The Kentucky Supreme Court, on March 24, 2012, in the case of Mortgage Electronic Registration Systems Inc.[MERS] v. Roberts, 366 S.W.3d 405 (Ky. 2012), conclusively held that the doctrine of equitable subrogation was unavailable to protect a subsequent lender and mortgage holder when its loan proceeds were used to pay off a prior lender’s mortgage and an intervening properly filed judgment lien created actual or constructive notice.  The Court expressly held that the so-called “Wells Fargo rule” under which equitable subrogation is not available if the lender has constructive knowledge of an existing tax lien also applied to an intervening judgment lien, overruling the prior decision in Louisville Joint Stock Land Bank v. Bank of Pembroke, 9 S.W.2d 113 (Ky. 1928).  

Kentucky clearly is a race-notice jurisdiction.  KRS 382.270-.280.  In the Wells Fargo Bank decision in 2011, the Kentucky Supreme Court stated that in order to have first priority, “one must not only be the first to file the mortgage, deed or deed of trust, but the filer must also lack actual or constructive knowledge of any other mortgages, deeds or deeds of trust related to the property.”  Wells Fargo Bank, Minnesota, N.A. v. Kentucky Department of Revenue, 345 S.W.3d 800, 804 (Ky. 2001).  

In MERS v. Roberts, 366 S.W.3d 405 (Ky. 2012), the Court stated “a prior interest in real property takes priority over a subsequent interest that was taken with notice, actual or constructive, with prior interest.”  Id. at 408.  In MERS v. Roberts, the property owners purchased the property in 1993 and financed it and refinanced it several times between 1993 and 1998.  On August 26, 1998, a $108,000.00 mortgage to The Money Store Home Equity Corporation was recorded.  

On June 28, 2000, a judgment lien was recorded against the property owner’s real estate.  There was no dispute at that time that The Money Store mortgage was superior to the judgment lien. 

In 2003, the property was mortgaged for $125,800.00 to New Century Mortgage Corp. with the proceeds used to pay off the 1998 mortgage held by The Money Store which was then released of record and the New Century Mortgage recorded in October 2003.  The New Century mortgage was later assigned to Mortgage Electronic Registration Systems or MERS in late September 2003, and that assignment of mortgage was recorded in March 2004.  The trial court granted summary judgment in favor of MERS based on the doctrine of equitable subrogation reordering the priority of the liens to the extent that the MERS funds had been used to satisfy The Money Store’s 1998 mortgage.  The Court of Appeals reversed the decision concluding that the doctrine of equitable subrogation did not apply when the lender was not diligent in conducting its lien search.  The Kentucky Supreme Court accepted discretionary review.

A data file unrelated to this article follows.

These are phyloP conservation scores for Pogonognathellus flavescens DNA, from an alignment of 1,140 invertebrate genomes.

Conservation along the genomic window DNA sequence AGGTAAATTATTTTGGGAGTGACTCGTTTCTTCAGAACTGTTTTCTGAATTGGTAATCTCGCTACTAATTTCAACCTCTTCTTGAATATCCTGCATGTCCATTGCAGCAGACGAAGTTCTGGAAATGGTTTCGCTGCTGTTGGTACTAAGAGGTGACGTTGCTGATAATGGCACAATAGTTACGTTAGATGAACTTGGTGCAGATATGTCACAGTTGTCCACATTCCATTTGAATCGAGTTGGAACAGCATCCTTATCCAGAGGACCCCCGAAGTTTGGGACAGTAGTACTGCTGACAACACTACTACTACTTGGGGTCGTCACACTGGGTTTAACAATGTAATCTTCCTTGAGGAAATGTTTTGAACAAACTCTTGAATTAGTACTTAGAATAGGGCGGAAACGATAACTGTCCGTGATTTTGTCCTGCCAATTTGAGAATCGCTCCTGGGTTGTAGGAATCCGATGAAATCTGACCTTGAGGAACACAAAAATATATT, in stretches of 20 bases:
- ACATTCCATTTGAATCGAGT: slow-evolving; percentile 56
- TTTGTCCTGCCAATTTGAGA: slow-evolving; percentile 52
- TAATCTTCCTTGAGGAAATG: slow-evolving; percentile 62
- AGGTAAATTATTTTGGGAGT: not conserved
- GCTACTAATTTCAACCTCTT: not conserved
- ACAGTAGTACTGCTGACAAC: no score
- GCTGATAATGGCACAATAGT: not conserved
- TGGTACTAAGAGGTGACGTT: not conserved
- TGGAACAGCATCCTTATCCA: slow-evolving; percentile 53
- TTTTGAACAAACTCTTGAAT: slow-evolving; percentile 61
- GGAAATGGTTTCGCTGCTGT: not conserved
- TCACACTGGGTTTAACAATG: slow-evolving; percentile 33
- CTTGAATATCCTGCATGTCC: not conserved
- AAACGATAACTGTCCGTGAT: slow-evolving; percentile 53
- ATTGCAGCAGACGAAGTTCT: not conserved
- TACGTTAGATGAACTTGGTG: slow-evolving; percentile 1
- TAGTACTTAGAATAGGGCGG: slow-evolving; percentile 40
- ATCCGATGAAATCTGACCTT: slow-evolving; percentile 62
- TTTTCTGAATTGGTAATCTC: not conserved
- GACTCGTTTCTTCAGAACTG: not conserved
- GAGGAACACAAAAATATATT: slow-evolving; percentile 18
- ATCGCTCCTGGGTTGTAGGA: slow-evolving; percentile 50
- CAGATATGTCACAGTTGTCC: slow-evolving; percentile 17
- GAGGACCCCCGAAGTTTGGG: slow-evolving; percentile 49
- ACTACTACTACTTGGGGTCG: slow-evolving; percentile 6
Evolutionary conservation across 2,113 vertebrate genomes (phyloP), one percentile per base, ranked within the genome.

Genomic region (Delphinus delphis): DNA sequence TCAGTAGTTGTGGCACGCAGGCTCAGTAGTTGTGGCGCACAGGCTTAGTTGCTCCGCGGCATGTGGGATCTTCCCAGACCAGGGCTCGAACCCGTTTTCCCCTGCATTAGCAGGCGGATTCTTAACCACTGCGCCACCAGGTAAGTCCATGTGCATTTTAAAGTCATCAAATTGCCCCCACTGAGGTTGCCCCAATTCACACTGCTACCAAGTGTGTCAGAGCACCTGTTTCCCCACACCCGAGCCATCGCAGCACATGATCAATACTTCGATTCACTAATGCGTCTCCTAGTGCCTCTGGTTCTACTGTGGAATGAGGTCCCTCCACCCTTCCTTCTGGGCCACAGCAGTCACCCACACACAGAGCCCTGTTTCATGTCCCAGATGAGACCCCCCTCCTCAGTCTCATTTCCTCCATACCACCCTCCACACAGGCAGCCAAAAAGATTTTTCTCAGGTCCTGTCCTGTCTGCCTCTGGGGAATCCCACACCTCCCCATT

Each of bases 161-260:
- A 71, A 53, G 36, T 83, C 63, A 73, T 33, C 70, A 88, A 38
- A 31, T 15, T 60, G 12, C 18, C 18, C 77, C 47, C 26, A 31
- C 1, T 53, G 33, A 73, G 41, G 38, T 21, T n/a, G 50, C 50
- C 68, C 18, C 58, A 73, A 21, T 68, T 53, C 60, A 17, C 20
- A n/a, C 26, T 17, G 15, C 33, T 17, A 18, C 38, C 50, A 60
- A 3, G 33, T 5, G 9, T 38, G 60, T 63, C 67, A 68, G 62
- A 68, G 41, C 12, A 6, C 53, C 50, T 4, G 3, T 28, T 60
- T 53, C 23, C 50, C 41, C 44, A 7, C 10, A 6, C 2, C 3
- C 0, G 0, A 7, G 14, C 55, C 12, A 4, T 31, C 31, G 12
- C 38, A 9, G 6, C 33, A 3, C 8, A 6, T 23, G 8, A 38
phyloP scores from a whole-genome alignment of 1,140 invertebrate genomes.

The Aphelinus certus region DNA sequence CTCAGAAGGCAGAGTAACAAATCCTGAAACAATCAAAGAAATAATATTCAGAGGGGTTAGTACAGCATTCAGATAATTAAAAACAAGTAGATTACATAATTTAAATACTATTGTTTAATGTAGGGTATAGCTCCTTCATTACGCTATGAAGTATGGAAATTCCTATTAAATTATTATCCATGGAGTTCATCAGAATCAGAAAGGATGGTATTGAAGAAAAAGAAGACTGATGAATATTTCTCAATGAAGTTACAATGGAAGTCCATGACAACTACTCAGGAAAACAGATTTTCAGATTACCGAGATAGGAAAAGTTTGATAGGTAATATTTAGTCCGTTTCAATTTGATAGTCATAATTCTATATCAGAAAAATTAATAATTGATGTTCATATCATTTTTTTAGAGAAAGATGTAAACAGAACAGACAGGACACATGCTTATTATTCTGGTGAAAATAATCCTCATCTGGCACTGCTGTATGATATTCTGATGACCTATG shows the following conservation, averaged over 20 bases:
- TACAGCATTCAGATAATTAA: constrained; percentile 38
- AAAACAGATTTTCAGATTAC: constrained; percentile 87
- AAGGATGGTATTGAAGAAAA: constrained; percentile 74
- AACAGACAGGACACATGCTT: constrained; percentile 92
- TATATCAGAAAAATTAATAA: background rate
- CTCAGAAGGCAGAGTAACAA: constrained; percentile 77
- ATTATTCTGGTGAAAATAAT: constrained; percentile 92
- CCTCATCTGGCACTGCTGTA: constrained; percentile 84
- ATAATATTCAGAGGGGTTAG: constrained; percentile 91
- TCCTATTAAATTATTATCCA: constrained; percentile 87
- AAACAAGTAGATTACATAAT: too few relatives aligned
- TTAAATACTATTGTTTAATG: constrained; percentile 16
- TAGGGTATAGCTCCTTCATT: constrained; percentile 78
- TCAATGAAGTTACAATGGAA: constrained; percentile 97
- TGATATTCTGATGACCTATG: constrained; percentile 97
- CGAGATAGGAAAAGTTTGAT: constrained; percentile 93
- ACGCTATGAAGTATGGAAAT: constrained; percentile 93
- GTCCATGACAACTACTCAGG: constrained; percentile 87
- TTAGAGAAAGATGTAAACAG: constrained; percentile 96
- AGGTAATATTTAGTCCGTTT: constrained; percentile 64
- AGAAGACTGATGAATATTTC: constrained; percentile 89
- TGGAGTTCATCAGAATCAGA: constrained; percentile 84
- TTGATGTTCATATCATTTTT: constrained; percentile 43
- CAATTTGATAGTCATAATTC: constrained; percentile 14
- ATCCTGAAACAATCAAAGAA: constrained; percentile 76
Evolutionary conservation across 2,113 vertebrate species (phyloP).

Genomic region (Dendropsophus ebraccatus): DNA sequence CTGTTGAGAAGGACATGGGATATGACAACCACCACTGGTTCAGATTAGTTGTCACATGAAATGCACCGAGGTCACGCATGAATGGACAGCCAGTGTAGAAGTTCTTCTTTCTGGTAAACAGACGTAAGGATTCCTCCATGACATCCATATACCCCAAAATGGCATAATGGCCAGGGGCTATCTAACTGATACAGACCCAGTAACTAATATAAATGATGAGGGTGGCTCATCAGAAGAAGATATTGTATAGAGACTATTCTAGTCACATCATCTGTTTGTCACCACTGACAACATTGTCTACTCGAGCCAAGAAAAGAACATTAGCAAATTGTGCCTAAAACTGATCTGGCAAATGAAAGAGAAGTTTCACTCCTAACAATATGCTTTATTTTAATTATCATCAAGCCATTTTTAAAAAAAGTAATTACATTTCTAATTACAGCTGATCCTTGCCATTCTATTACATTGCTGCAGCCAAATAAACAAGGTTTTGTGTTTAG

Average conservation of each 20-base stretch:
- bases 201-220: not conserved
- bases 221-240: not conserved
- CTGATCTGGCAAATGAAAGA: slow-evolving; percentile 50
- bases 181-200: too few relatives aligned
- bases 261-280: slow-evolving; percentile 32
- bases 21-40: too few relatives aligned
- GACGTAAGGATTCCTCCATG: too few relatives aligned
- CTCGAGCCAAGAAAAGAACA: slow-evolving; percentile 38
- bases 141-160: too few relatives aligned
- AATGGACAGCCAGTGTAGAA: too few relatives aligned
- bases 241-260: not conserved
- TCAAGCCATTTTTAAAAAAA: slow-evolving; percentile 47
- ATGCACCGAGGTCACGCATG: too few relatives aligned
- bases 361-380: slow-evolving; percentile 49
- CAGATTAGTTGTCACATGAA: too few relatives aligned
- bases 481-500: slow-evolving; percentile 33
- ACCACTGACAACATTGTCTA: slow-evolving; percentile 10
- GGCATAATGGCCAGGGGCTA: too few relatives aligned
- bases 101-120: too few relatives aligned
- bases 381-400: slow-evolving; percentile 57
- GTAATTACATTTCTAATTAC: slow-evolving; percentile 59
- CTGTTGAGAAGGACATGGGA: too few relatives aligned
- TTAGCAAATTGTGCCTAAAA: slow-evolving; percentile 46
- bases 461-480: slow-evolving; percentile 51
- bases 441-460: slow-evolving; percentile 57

The Kentucky Supreme Court recognized that there were three possible approaches in determining whether equitable subrogation is available:  (1) the majority approach which bars equitable subrogation only if the subsequent lien holder has actual knowledge of the existing lien even if there is constructive notice; (2) actual or constructive notice of the lien recorded before the new mortgage precludes application of equitable subrogation; or (3) the Court has discretion to disregard both actual and constructive notice if the junior lien holder is not prejudiced by the Court’s reordering of priorities.  366 S.W.3d at 408.  

In the 2011 Wells Fargo decision, the Kentucky Supreme Court adopted the second approach holding that equitable subrogation is barred if the subsequent lien holder has either actual or constructive knowledge of the pre-existing tax lien.  345 S.W.3d at 807.  

In 2012 in the MERS decision, the Kentucky Supreme Court refused to change its holding in Wells Fargo and, in fact, extended the holding to an intervening judgment lien and not only the tax lien at issue in Wells Fargo.  The Kentucky Supreme Court, in MERS v. Roberts, further clarified Wells Fargo by rejecting that the Wells Fargo decision applied only to professional lenders.  The Court held that the “identity of the lender is not truly relevant as to whether the purposes of the recording statutes are being promoted and thus it is not relevant to whether equitable subrogation is available.”  Although both Wells Fargo and MERS v. Roberts involved professional lenders, the Kentucky Supreme Court expressly stated that the approach adopted in Wells Fargo applies equally to all lien holders.  Id. at 413.  

Whether there are any circumstances in which equitable subrogation would now apply remains undecided.  Certainly the recording of a prior lien properly of record at the time a subsequent mortgage pays off a prior mortgage defeats the application of equitable subrogation in Kentucky.